a story lives forever
Register
Sign in
Form submission failed!

Stay signed in

Recover your password?
Register
Form submission failed!

Web of Stories Ltd would like to keep you informed about our products and services.

Please tick here if you would like us to keep you informed about our products and services.

I have read and accepted the Terms & Conditions.

Please note: Your email and any private information provided at registration will not be passed on to other individuals or organisations without your specific approval.

Video URL

You must be registered to use this feature. Sign in or register.

NEXT STORY

We donated the Picasso

RELATED STORIES

Picasso sculpture unveils problems in my marriage
Carl Djerassi Scientist
Comments (0) Please sign in or register to add comments

There was a great Picasso show, a Picasso sculpture show, here in- at- in London, in 1962, or 3. And the reason why I’m thinking about this, and again make one of these side steps, is that is probably where I realised that my marriage was going to pot, and that was a least a dozen years, if not more before I ever got divorced, or 15 years. We were- we flew- we were on our way to Africa, to Uganda to the game parks, and, and Kenya, but particularly Uganda I remember, at that time, and we stopped over in London for a couple of days, with my wife, my two children, and it was in July, and at the time of her birthday, which I think was July 2nd, if I’m not mistaken. And there was this great show, this Picasso sculpture show, and all four of us went, and were enourmously impressed by the range of things that he did, and I remember my wife talking very- my second wife talking very movingly about this, and my daughter already had sort of indicated her real interest, because she was the one who really- eventually a professional artist, a practicing artist in our family, in this, and we stared at a small vitrine that had a series of Picasso bronzes from the post-war period, around 45 or so, which all were only about this size, and they were female figures, and there was one particularly that I liked, because you saw his thumb imprint obviously on the, on the wax, this was now the bronze cast, and most of these bronze casts were, sort of, an edition of five or something like that, and my wife was really taking about, look at this one, and so on, and suddenly I thought, her birthday will be in a few days, while we are in Uganda. What can you give someone in Uganda, and, and I thought, gee, I wonder- I had no idea what Picasso’s cost, Picasso sculptures, and I looked and I saw in the catalogue that one said, Galerie Berggruen, in other words it belonged to Berggruen. Most of them either belonged to museums, private collections, or maybe Picasso, but this said, Galerie Berggruen, and not Hans Berggruen, as a private collection. I didn’t know him, but I’d sort of, heard of about the Berggruen Gallery, and eventually I go to know him quite well. So I went back to the hotel and managed to get his phone number in Paris, he was a Paris dealer. I called him the same day, out of the blue sky, and of course he didn’t know me from Adam, and I said- my name is Carl Djerassi. I just saw at the Picasso exhibition, I saw that Picasso there, and it belongs to you. Is that for sale, and he said- yes, and I said- how much is it, and he said- so, which was a manageable sum, or manageable for me, not that I had that much with me there but I said I’d like to buy it, so would you reserve it for me? So he- basically he was very charming, but as I say, you know, basically, who are you, how do I know this is serious, and furthermore he said- and I told him I’d want to buy it for my wife’s birthday, and he said, well, you can’t obviously have it now, this in the, in the exhibition, and the Tate was going to run until- for another month or so, and then that entire thing was moving to the United States, to a museum, but at that point he would then- then I could get it, get it after that. So eventually, and I forget how we left it, I would send him a cheque for US $500, or $1,000, which I could there with the chequebook I had with me, which indicated he had nothing to lose by this, because he was not giving me the Picasso, but he knew that I was obviously serious. And then when I came to- when we came to Uganda, and I still remember the Murchison Falls, it was my wife’s birthday and I gave her a card. I told it to my children, but not my, my wife, I would surprise her, and I said, happy birthday, or something like that, what every woman needs for her birthday is a Picasso sculpture, and it was, I guess, a postcard or something that had that sculpture. And instead of, I don’t know, kissing me, or saying- or at least saying thank you, she looked at me and she said- you bought this for yourself.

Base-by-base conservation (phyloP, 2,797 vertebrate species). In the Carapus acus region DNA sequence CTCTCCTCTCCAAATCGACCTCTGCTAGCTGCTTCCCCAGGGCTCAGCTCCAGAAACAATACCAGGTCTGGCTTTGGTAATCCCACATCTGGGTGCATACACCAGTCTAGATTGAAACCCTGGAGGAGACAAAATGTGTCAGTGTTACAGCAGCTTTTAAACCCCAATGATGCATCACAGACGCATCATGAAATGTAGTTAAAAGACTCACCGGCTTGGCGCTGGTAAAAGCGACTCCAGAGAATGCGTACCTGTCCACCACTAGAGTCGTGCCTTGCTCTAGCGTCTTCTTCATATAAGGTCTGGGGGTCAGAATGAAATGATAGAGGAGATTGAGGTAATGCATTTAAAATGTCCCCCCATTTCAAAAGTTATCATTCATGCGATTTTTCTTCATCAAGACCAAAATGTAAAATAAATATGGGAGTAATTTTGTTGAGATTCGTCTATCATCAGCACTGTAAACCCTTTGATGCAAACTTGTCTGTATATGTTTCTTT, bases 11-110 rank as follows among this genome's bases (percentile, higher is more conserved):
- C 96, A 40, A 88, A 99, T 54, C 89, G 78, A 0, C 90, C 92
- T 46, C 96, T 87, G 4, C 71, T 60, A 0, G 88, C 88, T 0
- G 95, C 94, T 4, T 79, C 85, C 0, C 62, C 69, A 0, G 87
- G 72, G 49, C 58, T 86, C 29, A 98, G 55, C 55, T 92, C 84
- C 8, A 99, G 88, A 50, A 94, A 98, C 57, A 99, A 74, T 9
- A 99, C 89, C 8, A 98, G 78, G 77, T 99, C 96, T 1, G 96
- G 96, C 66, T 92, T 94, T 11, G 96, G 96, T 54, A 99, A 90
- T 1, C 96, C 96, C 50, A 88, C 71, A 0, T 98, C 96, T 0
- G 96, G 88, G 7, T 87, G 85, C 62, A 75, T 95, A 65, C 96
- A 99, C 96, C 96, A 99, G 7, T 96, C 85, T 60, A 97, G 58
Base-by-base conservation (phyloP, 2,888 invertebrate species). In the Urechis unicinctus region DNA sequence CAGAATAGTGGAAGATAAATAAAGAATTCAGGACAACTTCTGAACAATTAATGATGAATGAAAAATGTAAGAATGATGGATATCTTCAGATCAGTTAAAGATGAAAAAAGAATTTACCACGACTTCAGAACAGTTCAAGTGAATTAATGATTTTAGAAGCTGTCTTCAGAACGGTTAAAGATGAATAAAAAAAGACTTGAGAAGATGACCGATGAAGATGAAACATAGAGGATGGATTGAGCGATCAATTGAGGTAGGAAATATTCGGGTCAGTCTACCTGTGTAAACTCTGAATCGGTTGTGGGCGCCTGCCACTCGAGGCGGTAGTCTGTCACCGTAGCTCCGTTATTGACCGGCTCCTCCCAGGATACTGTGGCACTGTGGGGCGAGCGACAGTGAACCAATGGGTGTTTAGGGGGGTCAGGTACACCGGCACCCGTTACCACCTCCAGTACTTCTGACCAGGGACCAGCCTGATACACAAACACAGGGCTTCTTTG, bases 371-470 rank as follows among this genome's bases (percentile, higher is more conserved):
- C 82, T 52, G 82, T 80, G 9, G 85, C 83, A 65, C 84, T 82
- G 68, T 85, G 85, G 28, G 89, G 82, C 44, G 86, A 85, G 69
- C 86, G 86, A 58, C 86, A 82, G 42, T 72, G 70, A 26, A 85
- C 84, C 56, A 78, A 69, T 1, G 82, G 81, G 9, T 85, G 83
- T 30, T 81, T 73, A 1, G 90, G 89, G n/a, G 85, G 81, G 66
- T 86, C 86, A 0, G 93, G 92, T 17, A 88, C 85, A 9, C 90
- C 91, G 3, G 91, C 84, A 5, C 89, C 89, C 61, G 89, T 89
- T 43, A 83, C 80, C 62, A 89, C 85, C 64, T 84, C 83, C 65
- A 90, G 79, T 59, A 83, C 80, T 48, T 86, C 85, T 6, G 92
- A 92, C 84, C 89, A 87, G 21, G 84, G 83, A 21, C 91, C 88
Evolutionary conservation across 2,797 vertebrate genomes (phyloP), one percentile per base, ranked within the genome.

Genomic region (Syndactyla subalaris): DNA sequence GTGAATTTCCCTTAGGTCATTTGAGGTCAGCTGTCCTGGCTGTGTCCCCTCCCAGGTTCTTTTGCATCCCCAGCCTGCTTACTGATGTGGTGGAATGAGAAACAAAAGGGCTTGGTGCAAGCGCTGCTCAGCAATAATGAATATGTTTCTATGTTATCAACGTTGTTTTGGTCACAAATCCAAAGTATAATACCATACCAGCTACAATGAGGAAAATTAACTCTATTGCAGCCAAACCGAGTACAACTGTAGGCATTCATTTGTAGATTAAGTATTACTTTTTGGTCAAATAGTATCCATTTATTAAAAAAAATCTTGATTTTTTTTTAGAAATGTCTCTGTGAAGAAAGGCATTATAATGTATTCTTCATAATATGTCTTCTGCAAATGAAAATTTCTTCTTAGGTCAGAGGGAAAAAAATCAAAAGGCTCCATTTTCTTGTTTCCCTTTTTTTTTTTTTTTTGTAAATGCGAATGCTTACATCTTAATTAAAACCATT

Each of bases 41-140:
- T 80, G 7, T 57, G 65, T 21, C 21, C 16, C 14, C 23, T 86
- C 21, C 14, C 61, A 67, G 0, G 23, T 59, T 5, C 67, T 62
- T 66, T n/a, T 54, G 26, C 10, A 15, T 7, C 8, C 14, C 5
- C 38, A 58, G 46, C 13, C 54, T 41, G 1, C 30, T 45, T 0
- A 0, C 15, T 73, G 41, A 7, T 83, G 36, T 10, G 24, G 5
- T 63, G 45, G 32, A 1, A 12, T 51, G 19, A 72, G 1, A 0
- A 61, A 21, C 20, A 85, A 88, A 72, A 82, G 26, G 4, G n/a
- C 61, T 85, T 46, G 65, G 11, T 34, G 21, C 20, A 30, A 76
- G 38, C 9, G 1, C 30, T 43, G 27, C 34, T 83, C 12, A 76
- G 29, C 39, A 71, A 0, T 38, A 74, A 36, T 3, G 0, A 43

Austrian-American Carl Djerassi (1923-2015) was best known for his work on the synthesis of the steroid cortisone and then of a progesterone derivative that was the basis of the first contraceptive pill. He wrote a number of books, plays and poems, in the process inventing a new genre, 'science-in-fiction', illustrated by the novel 'Cantor's Dilemma' which explores ethics in science.

Listeners: Tamara Tracz

Tamara Tracz is a writer and filmmaker based in London.

Tags: London, Africa, Uganda, Galerie Berggruen, Tate, Pablo Picasso

Duration: 5 minutes, 2 seconds

Date story recorded: September 2005

Date story went live: 24 January 2008